Sunday, August 24, 2008

It's Our Cats' House

Nate and Jen of Milwaukee Back House recently asked if there were pictures of some of the kitty-friendly features we'd designed into the addition.

We were inspired in no small part by The Cats' House. Alas, their website has been pretty slim for a while now, but you may be able to find a copy of their book at your local bookstore.

The loft that we can use, too, is one of the obvious features, with a sisal rope-covered ladder to make it easier for the cats to climb leading to it. They love to use the ladder to climb to the upper window to look out in the morning when the blinds are closed (since the picture was taken, I've added a little shelf from the ladder over to the window to make it safer and easier for them) as well as the loft. You can see the loft in the plans and 3D renderings here. There are a couple of less obvious features we all like, too, like the double-pane windows, extra insulation, passive solar heating and the radiant heating in the bathroom (though they'd probably prefer we left that on 24/7, and put it all over the house.)

If you look carefully in the plans, you'll notice that the new bathroom was going to be at the same level as original house, which would mean another loft above it. I ended up changing it to make the bathroom at the same level as the new bedroom, i.e., +2 feet from the original house. That made the loft above it only 2' high, so not really useful for us. (Though the part that's inside the closet makes a great place to store our camping gear, which needs a clean, dry place, but not necessarily frequent access.) But I still built the loft, and included the planned window for light and ventilation. And since the cats are considerably shorter than us, the limited height was no big deal for them. So I built a walkway between the two lofts, just for them. Using a design I saw described at The Cats' House, I routed out a groove in the top, and put a small piece of carpeting in. The groove means that you can't see the ragged edge of the carpeting, except a small section on the end (with more careful routing, that could have been avoided.)

They sometimes look out the window to see who's coming up the path, though they know they can get a better look at us coming down from the carport from the window in Katarina's office. But again inspired by The Cats' House, as well as by a design feature common in convents(!), I added a peephole from the loft out into the front hall (the one place in the addition with a 12' ceiling; the bedroom is 10'.) Rosie is our token extrovert in the household, so she's more likely to run down and greet who ever comes in. But when appropriately bribed with food, she'll look out the peephole, too. Star, being older, wiser, and considerably wussier ("Wuss in Boots"), has used the peephole in earnest a number of times. She has looked out with fear upon the marauding horde known as my nephew Jimmy. Eventually the hole will be covered with something more decorative, maybe the outline of a cat's paw, or like in The Cats' House, the outline of a cat's head.

And for any of you linguaphiles out there, Katarina and I both remember there being a word or phrase that describes this feature in a convent. It was designed to let nuns look out and see visitors without being seen themselves. While both our cats are chaste (and when Jimmy is around, chased), neither of them is very nun-like except Star's black-and-white clothing. But neither of us can remember what the word or phrase is. Anybody out there know? It's like the age-old question: how do you look up a word in the dictionary if you don't know how to spell it?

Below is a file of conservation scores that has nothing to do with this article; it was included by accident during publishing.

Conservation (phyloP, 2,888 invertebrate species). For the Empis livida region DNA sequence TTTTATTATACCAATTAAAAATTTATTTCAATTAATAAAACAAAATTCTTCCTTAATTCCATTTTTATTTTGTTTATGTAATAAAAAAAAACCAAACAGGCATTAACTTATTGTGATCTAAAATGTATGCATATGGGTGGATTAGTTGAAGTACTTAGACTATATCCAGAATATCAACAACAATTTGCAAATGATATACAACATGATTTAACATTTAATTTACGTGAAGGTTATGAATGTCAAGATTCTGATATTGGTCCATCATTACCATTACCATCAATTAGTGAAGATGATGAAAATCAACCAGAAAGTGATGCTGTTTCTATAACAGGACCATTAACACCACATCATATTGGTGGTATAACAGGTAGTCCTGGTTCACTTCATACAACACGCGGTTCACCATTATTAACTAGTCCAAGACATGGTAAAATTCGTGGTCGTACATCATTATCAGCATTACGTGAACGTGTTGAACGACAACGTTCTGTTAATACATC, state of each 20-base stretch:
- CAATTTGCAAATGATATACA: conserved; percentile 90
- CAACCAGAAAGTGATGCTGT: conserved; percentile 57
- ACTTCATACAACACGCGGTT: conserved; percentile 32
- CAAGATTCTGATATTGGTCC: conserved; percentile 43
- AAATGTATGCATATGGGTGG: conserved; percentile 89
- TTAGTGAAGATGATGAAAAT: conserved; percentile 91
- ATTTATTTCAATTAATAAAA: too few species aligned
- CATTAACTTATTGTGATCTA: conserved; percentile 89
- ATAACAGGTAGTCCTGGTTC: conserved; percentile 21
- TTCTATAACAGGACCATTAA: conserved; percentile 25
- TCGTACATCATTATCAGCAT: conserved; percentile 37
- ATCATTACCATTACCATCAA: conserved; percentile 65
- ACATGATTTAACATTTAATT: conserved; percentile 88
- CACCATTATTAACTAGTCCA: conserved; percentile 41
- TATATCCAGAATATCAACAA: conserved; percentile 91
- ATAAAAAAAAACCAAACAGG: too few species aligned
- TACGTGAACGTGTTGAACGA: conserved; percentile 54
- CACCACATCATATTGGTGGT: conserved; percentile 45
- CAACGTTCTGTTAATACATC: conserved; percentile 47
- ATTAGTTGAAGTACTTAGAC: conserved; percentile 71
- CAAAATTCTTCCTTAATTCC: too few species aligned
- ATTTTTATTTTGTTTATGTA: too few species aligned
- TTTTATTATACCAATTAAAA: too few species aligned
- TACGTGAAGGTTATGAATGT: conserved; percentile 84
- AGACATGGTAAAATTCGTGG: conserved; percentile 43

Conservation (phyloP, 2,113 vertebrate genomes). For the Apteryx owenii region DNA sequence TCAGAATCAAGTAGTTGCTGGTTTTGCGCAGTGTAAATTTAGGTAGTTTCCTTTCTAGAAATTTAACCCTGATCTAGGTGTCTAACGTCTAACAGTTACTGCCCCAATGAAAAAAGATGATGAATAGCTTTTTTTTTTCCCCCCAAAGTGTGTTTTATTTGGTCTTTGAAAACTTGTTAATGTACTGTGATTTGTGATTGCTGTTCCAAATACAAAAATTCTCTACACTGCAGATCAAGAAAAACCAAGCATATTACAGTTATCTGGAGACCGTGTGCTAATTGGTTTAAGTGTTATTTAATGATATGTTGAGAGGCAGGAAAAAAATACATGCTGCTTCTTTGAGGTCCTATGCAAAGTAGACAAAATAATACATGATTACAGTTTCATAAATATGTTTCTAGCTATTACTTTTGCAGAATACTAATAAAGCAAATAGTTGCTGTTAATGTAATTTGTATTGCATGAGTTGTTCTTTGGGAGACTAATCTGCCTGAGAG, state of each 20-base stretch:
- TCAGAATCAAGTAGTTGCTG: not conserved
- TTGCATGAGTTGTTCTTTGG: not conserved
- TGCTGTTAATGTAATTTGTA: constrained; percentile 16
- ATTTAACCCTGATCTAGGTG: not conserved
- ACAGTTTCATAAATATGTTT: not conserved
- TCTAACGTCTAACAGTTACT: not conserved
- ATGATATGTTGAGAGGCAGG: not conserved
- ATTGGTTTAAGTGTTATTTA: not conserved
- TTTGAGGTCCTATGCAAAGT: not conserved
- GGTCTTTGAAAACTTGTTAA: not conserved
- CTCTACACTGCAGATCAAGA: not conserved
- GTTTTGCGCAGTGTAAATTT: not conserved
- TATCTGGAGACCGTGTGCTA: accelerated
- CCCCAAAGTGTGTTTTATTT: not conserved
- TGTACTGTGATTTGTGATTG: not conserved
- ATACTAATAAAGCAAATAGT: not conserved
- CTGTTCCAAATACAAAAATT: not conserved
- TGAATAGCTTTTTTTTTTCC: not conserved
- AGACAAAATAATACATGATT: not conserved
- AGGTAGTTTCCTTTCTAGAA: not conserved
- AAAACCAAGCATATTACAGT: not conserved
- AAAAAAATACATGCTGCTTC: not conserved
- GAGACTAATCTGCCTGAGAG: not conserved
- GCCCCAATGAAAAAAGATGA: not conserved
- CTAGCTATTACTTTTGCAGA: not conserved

8 comments:

NV said...

Awesome! Toby would love this.

Nate and Jen said...

Thanks! We really appreciate you taking the time to explain a bit more. We'll definitely think of something to work into our house, and let you know when we do.

Eliz. said...

According to the historian/archivist (coincidentally, she's also a nun) at the library where I work, the window in the door of a convent was called the "turn". Apparently, the windows often operated like a lazy Susan, so that things could be passed through the door from either side, without direct contact.

Gene said...

While I don't doubt her nun-ness, I haven't been able to find any corroborating evidence for it being 'turn'. It's not listed amongst the 100+ definitions for turn.

It may have been 'cloister grill', but I'm not 100% sure. I'll have to ask Morris. Evan Morris, not Morris the cat.

Eliz. said...

I couldn't find any other substantiating data, either. But I try not to disagree with the nuns -- they founded the college so I see it as an issue of job security. ;-)

I also came across something in Italian church architecture called a gelosie (or jalousie), which sounds like a louvered screen or window cover, and seemed to be used in church sanctuaries.

I'm now very interested in what the appropriate term turns out to be -- librarians are a bit obsessive about finding answers.

Gene said...

I don't know about the Italian church variety, but Katarina lived in an apartment in Palo Alto some years back that we referred to as the "house of jalousies. The upper part of the walls was all glass jalousies, which was great for letting light and breezes in. Which was not so great in winter time, as it let lots of breezes in, and the apartment was freezing in winter time.

Sandy said...

I've seen that cat painting somewhere before! Loved the photo of the kitty sitting in that upper window.

Gene said...

The poster is of a painting by Théophile Steinlen. It is appropriately titled "Les Chats". We got it in part because it looks a lot like Star, and our late and beloved calico, Jazmin.